Just whip em out guys; I´ll go get the ruler.

Once in awhile though, you´ll stay in a place for a bit longer and some other folks will too. You get past the superficial chat and get to know eachother. I have made some good friends on this trip, whom I keep in touch with on Facebook. But generally, it´s the same day after day after day.

It´s been fun. It´s been enlightening. It´s been challenging. But it´s been a long time, and I´m ready to bring some consistency to my life once again.

But hopefully not in a cubicle.


It´s always fun to go to a new country. Passport stamp, new money, different culture. Uruguay isn´t terribly different from Argentina though, in many respects. Food´s quite similar. Language also is similar. It´s small, though. Buenos Aires has a bigger population than the whole country. Montevideo is cool. Very European, like Buenos Aires. A bit worn down. Some beautiful architecture:

From Argentina

I don´t know why they put that godawful antenna on top, though. And for every nice building like that, there is one of these eyesores:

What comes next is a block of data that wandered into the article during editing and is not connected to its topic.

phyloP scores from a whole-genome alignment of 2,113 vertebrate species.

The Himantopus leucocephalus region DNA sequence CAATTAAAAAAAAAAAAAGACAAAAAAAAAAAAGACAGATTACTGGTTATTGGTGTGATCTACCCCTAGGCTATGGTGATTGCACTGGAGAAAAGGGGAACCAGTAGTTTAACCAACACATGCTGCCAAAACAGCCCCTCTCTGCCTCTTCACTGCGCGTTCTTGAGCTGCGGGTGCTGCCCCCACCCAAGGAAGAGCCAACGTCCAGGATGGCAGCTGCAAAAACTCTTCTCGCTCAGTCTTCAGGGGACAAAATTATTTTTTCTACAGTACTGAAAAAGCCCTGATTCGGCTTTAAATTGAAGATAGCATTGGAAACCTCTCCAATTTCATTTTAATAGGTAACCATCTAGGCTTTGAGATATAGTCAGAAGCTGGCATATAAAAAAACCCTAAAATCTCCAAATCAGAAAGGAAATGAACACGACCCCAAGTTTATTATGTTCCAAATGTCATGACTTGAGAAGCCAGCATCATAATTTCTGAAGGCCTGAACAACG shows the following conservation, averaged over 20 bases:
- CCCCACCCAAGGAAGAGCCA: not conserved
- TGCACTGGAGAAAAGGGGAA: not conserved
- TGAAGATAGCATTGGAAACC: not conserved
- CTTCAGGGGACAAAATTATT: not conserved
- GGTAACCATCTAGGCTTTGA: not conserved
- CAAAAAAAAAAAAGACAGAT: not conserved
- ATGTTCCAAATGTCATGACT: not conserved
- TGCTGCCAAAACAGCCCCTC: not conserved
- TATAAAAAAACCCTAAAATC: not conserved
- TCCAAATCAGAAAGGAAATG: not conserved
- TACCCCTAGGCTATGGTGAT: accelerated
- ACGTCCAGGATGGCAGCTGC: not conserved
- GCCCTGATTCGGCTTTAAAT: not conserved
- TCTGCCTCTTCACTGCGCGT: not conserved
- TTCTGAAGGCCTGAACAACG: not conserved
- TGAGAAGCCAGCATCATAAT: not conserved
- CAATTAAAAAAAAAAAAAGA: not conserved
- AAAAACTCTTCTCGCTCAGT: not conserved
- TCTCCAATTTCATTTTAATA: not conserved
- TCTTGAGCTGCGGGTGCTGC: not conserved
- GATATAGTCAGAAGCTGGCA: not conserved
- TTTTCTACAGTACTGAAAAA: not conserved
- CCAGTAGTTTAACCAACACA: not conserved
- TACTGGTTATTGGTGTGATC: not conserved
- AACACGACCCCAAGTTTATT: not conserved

From Argentina

I have two more nights here in Montevideo, then I will check out a few other spots in the country, probably along the coast.

And how about a random photo? In Montevideo, and in a few Argentine cities, the recycling program looks like this:

From Argentina

The city´s poor patrol the streets, digging through trash in search of bottles, cardboard and other goodies to cash in for $$.

Monday, January 19, 2009


A map of my travels through the country:

View Larger Map

On the wild side

You´d have to go to a zoo to see a larger variety of animals than I saw yesterday. Guanacos (type of llama), rheas (small ostrich-like bird), sea lions, elephant seals, grey wolf, oversized rabbit-thing, armadillos, magellanic penguins and all sorts of other birds were on the menu.

The trip started with a two-hour cruise along the coast to see some sea lion (sea wolf--lobo marino--in Spanish) colonies. Next stop was a bit of snorkeling (sorry no photos) in the chilly water. We had wet suits, so it wasn´t so bad, but there wasn´t much to see, thanks, in part, to recent storms, which made the water green and murky.